Joyce Ellen Davis is a mother of five, grandmother of eight. She is also a writer from Salt Lake City, Utah, where she resides with one husband, two dogs, and a lovebird. Her novel, Chrysalis, received a $5,000  publication grant and was nominated for the American Book Award. Her  poetry book, In Willy’s House, won her a USPS Laureate Award. She  co-authored a poetry textbook, On Extended Wings. She has had poems  published in such magazines as Slipstream, Ouroboros Review, Canopic  Jar, Utah Holiday, and Dialogue: A Journal of Mormon Thought.  Pepek the Assassin (and Telling Who Passed By) is her third book of poetry.   David Lee, Utah’s first Laureate Poet wrote: Joyce Ellen Davis is the  best new poet I’ve read in a year, push me and I’ll say three.  I love  Pepek the Assassin.  It is the finest book I’ve read, maybe since  Eleanor Wilner’s The Girl With Bees in Her Hair.”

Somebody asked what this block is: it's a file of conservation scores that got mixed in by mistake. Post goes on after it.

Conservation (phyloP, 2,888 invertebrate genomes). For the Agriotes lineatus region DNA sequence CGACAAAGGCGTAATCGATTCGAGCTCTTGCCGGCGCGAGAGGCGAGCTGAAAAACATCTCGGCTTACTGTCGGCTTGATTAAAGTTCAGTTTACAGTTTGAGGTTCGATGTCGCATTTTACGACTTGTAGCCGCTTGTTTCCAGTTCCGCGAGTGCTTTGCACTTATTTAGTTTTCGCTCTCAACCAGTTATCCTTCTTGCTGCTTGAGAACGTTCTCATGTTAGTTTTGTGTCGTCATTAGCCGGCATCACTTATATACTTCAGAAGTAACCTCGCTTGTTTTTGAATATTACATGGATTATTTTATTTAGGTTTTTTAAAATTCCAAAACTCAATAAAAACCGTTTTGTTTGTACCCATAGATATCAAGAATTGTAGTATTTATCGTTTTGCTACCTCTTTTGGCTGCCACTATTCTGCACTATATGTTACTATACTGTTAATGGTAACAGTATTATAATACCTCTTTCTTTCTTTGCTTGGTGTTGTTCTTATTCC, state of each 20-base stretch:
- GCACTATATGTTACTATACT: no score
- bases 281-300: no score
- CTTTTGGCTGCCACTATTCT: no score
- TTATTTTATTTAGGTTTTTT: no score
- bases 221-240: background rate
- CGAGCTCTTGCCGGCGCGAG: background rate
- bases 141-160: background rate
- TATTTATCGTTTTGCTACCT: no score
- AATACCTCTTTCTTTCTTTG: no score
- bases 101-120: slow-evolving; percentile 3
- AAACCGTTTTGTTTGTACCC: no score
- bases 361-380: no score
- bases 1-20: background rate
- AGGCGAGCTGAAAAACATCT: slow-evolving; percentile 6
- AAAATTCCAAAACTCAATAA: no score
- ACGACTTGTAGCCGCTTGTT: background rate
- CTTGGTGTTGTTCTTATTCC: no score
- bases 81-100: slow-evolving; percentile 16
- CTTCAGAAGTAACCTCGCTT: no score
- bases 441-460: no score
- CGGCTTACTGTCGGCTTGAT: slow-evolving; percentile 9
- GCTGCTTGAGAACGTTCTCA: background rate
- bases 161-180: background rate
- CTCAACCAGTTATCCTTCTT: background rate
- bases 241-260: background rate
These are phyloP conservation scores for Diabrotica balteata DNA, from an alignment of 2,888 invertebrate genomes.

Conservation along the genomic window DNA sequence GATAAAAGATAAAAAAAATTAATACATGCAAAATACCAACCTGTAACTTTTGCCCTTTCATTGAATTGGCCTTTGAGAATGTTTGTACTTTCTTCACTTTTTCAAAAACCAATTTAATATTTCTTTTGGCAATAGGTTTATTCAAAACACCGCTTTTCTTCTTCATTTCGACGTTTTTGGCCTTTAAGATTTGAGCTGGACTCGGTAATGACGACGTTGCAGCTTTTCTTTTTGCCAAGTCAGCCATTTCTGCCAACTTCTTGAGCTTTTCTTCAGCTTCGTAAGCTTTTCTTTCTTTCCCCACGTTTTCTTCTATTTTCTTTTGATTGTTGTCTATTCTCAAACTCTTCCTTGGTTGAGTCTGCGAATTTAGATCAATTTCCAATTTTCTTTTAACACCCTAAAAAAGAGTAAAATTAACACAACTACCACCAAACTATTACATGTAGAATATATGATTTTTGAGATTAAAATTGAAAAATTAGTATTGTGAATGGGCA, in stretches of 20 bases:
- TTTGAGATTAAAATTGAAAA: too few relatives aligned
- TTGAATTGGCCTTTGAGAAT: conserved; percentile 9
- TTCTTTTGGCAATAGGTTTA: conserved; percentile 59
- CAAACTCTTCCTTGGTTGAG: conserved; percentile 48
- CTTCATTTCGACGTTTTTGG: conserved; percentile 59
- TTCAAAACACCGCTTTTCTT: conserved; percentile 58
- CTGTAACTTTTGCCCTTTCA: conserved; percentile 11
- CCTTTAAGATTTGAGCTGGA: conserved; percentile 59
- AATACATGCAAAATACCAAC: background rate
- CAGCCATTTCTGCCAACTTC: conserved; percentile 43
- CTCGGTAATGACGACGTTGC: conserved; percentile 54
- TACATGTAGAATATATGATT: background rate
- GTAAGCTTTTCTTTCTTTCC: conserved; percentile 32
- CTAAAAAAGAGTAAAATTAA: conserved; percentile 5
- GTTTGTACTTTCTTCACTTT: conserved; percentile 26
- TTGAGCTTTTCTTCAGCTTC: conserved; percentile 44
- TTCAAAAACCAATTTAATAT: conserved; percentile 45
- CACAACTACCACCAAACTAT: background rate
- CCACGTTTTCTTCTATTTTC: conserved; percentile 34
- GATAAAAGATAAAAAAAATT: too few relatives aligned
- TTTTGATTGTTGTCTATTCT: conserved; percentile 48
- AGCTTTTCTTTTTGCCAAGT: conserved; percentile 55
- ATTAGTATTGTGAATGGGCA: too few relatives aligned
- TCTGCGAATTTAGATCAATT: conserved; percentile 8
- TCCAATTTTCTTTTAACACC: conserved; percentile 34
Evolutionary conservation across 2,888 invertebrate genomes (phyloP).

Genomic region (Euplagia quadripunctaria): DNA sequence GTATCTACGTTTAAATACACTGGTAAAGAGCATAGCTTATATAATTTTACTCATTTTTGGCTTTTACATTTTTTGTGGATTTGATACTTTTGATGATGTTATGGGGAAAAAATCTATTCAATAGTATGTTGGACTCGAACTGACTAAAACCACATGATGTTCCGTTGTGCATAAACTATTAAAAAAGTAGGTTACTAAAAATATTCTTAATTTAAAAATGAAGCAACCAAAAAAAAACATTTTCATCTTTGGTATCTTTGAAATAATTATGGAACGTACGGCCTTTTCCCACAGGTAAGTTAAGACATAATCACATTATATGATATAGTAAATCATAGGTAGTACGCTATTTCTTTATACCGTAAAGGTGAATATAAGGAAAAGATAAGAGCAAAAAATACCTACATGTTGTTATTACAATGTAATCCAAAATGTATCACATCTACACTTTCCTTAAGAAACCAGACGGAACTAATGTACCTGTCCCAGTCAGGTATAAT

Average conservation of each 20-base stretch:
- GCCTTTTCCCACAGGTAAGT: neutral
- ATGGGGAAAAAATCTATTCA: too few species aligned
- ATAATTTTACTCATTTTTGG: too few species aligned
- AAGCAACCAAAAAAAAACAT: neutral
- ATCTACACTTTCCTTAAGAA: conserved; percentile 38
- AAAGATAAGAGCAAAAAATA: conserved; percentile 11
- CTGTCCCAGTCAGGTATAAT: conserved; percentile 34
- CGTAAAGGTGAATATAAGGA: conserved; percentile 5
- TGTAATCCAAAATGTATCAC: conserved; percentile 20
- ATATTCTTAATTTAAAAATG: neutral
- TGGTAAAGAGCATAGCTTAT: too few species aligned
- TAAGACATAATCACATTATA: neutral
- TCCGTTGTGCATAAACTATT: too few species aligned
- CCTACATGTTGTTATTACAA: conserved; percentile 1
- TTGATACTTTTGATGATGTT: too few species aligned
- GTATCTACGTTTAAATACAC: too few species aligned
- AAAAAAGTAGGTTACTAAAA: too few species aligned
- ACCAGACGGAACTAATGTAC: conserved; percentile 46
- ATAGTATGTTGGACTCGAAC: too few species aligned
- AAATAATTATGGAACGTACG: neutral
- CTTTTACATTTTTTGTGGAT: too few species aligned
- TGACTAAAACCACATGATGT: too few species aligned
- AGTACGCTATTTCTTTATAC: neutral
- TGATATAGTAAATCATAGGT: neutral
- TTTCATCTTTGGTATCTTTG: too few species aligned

Joyce graduated from the Pasadena Playhouse College of Theater Arts, and toured the U.S. and Canada with the American Repertory Players.  In 1964 she received a Fine Arts degree from the University of Utah, and later did graduate work at the University of Southern California.  For years she taught writing classes for the Granite School District Adult Education Program in Salt Lake City, worked full-time for the Salt Lake Library System (now retired), and has given poetry readings and workshops across the state.  She is currently working on a book of poetry to be called Grace.